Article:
OLDSMAR — In the past 30 months, the Nielsen Co. has had multiple rounds of layoffs and let go of several hundred employees in Dunedin and Oldsmar.
Wednesday, the ax fell again and the TV ratings company trimmed 57 more positions at its Oldsmar facility.
"It was part of an ongoing process to improve Nielsen's productivity, to respond to our shifting client needs and to preserve high value jobs in a difficult economy," company spokesman Gary Holmes said.
About half of the jobs were cut for "efficiency reasons," he said. The other half will be outsourced to Tata Consultancy Services in India.
"There are some functions that can be performed more efficiently in other locations," Holmes said. "That allows us to do the high value work in our global technology center in Oldsmar."
For years, Nielsen received millions in state and local subsidies to create jobs. Local jobs, that is.
When the downsizing started, some local workers were replaced by Tata employees. Some Oldsmar officials became incensed. Lou Dobbs, formerly of CNN, blasted Nielsen on national television. The incentives from Oldsmar and Pinellas County stopped.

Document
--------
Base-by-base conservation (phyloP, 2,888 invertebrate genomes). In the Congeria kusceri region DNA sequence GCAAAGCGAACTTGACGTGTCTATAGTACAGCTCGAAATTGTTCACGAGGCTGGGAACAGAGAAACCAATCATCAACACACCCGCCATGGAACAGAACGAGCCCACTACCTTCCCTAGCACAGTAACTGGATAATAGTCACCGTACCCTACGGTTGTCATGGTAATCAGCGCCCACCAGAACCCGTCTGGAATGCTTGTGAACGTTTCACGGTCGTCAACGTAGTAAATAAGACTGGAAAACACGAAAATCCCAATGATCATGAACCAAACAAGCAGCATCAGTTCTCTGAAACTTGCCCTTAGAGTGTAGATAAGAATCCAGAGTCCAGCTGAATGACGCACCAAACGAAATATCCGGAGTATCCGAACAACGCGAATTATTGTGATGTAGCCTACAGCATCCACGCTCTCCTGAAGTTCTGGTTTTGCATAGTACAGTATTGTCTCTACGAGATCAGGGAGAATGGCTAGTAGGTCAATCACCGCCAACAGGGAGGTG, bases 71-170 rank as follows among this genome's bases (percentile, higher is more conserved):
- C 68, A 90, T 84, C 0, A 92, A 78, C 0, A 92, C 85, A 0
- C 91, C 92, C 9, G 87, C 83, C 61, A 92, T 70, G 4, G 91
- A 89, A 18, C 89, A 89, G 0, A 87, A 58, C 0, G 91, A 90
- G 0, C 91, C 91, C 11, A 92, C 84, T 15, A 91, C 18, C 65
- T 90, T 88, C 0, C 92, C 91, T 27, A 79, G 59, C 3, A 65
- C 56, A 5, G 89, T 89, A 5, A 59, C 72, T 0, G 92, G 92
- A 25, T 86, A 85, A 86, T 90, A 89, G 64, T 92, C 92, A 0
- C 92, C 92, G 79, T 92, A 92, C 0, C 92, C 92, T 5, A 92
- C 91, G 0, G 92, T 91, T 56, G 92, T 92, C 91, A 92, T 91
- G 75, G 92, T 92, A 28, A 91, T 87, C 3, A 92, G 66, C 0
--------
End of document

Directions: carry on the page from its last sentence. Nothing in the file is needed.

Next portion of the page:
Nielsen remains Oldsmar's largest employer. But with the latest cuts, its workforce has been reduced to 2003 levels. A company that once counted 1,800 employees now has a payroll of about 1,250. Another 400 contractors — some who work for Tata — are on-site.
No additional job cuts are planned, but there's no guarantee the trims will end either.
"We've said from the beginning that this is a process that never ends, that we're constantly evaluating how to be as productive and responsible to our clients as possible," Holmes said. "We're no different than any other company that's operating in this economy and the global environment."
No one was let go from a call center in Dunedin this week and nothing significant has happened there since a reorganization last summer.
News of the Oldsmar layoffs was met with mixed reactions from city and business leaders.
"They're our biggest employer," Mayor Jim Ronecker said. "Anytime anybody loses a job, whether it's someone at Joe's Barbershop or someone at Nielsen, we hate to see that."
Jerry Custin, head of the Upper Tampa Bay Regional Chamber of Commerce, had not heard about the layoffs.
"Job loss is concerning to us," he said. "Hopefully the market will turn around."
Vice Mayor Jerry Beverland was upset when he learned that some of the lost jobs would be outsourced.
But "here's another way to look at the Nielsen Co.," he said. "They're still here. Hallelujah."
Information from Times files was used in this report. Rodney Thrash can be reached at firstname.lastname@example.org or (727) 445-4167.